Floor plan diagrams, developed using computer-aided design and drafting software, and using alphanumeric grid referencing, provide an accurate scaled view for each floor and are critical to ensuring that cabling infrastructure components can be easily located by installers and inspectors. In doing so, floor plan diagrams should track all cabling infrastructure changes throughout the life of a system.

Control: ISM-1645; Revision: 1; Updated: Mar-22; Applicability: All; Essential Eight: N/A
Floor plan diagrams are maintained and verified on a regular basis.

Control: ISM-1646; Revision: 0; Updated: Jun-21; Applicability: All; Essential Eight: N/A
Floor plan diagrams contain the following:

  • cable paths (including ingress and egress points between floors)
  • cable reticulation system and conduit paths
  • floor concentration boxes
  • wall outlet boxes
  • network cabinets.

Cable labelling processes and procedures

Well documented cable labelling processes and procedures can make cable verification and fault finding easier.

Control: ISM-0206; Revision: 6; Updated: Dec-21; Applicability: All; Essential Eight: N/A
Cable labelling processes, and supporting cable labelling procedures, are developed and implemented.

Labelling cables

Labelling cables with the correct source and destination details minimises the likelihood of cross-patching and aids in fault finding and configuration management.

Control: ISM-1096; Revision: 2; Updated: Oct-19; Applicability: All; Essential Eight: N/A
Cables are labelled at each end with sufficient source and destination details to enable the physical identification and inspection of the cable.

Labelling building management cables

All facilities will contain structured cabling systems to support building management and control functions. As Australian Standards require some structured cabling systems to use specified colours, such as red for fire control systems, it is important that all building management cables are appropriately labelled.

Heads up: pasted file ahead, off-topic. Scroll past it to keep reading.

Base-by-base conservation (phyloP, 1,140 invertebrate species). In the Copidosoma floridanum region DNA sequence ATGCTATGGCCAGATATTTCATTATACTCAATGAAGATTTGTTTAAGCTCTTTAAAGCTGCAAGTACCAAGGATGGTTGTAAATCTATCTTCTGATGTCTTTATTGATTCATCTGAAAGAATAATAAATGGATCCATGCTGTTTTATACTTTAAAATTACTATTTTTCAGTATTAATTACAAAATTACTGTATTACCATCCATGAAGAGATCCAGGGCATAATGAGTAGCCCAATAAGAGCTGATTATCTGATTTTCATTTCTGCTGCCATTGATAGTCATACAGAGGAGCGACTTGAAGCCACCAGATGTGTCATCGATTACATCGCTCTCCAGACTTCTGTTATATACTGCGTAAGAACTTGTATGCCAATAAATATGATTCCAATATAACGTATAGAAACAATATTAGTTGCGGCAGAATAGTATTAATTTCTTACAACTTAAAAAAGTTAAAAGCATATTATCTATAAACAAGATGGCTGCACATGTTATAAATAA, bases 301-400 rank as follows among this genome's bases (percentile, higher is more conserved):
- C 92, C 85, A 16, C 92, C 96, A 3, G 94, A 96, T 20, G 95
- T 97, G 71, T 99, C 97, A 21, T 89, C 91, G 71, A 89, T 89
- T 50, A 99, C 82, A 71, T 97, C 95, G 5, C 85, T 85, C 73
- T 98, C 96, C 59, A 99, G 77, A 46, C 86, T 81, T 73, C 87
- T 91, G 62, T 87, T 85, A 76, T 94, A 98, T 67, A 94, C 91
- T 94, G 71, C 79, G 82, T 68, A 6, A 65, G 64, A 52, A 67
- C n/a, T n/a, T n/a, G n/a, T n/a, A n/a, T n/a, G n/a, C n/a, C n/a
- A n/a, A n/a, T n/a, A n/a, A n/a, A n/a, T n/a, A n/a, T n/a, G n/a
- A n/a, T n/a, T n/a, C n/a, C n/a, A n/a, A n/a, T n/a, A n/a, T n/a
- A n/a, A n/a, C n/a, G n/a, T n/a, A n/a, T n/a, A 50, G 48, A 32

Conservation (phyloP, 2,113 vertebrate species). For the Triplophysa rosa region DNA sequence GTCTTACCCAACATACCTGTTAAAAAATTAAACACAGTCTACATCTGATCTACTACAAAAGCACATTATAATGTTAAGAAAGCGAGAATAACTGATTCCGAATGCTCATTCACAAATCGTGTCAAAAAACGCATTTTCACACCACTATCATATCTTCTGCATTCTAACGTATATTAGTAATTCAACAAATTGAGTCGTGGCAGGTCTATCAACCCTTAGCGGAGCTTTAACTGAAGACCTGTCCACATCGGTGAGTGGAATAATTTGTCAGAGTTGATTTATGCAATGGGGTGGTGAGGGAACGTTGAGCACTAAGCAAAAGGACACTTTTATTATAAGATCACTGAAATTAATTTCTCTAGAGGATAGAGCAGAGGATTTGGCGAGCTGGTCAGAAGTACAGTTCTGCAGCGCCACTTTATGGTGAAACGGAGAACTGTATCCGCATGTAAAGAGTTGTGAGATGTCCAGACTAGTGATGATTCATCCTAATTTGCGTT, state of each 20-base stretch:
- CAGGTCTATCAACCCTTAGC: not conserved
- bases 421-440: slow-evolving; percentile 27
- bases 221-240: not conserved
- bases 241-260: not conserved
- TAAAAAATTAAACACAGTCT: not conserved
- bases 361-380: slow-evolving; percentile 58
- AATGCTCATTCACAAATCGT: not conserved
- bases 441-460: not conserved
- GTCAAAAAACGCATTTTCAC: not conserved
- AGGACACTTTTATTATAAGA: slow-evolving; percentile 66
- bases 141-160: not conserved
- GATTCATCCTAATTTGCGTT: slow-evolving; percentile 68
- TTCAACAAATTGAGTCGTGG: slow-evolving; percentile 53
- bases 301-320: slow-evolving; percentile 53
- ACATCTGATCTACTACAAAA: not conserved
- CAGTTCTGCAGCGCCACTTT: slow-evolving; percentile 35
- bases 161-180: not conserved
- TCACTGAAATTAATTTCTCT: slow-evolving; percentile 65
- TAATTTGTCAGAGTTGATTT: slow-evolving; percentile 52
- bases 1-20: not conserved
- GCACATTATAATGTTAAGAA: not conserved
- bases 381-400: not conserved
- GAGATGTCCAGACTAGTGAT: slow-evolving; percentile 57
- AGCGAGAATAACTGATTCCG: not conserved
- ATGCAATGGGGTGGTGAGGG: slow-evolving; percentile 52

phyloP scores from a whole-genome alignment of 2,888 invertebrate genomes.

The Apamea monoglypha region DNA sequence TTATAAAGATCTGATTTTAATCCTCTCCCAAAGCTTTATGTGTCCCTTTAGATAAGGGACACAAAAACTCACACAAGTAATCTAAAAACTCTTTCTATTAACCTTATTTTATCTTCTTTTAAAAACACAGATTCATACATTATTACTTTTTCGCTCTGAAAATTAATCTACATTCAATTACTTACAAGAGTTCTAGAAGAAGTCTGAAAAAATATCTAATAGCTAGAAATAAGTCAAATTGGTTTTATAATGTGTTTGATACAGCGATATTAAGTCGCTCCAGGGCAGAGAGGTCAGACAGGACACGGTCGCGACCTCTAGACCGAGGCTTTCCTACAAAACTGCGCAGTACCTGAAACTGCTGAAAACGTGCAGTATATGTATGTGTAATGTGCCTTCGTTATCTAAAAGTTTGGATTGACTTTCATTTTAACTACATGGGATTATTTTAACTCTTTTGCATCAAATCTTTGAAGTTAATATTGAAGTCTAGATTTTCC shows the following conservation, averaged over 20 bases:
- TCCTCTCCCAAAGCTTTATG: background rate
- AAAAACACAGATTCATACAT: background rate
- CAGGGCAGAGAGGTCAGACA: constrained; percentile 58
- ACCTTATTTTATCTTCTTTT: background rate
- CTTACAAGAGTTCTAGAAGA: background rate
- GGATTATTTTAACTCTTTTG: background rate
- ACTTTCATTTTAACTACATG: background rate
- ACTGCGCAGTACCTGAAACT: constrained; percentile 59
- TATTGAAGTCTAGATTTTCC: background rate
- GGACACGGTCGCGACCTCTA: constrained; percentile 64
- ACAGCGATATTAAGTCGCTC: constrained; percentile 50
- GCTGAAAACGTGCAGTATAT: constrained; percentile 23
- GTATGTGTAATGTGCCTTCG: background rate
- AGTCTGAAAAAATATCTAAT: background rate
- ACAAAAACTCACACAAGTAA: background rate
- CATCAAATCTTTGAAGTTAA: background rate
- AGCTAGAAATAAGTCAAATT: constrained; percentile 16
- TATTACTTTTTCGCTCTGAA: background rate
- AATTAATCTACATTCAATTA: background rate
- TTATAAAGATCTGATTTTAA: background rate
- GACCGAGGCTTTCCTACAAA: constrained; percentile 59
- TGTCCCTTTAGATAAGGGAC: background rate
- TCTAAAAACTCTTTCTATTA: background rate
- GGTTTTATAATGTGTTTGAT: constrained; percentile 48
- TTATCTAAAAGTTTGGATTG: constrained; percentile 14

Control: ISM-1639; Revision: 0; Updated: Mar-21; Applicability: All; Essential Eight: N/A
Building management cables are labelled with their purpose in black writing on a yellow background, with a minimum size of 2.5 cm x 1 cm, and attached at five-metre intervals.

Labelling cables for foreign systems in Australian facilities

Labelling cables for foreign systems in Australian facilities helps prevent unintended cross-patching of Australian and foreign systems.

Control: ISM-1640; Revision: 0; Updated: Mar-21; Applicability: All; Essential Eight: N/A
Cables for foreign systems installed in Australian facilities are labelled at inspection points.

Cable colours

The use of designated cable colours can provide an easy way to distinguish SECRET and TOP SECRET systems from other systems. For example, while SECRET and TOP SECRET cables have designated colours, cables for other systems may be any colour except for those reserved for SECRET and TOP SECRET systems. In addition, cable colours for other systems may be the same colour, such as blue.

Control: ISM-0926; Revision: 9; Updated: Dec-21; Applicability: O, P; Essential Eight: N/A
OFFICIAL and PROTECTED cables are coloured neither salmon pink nor red.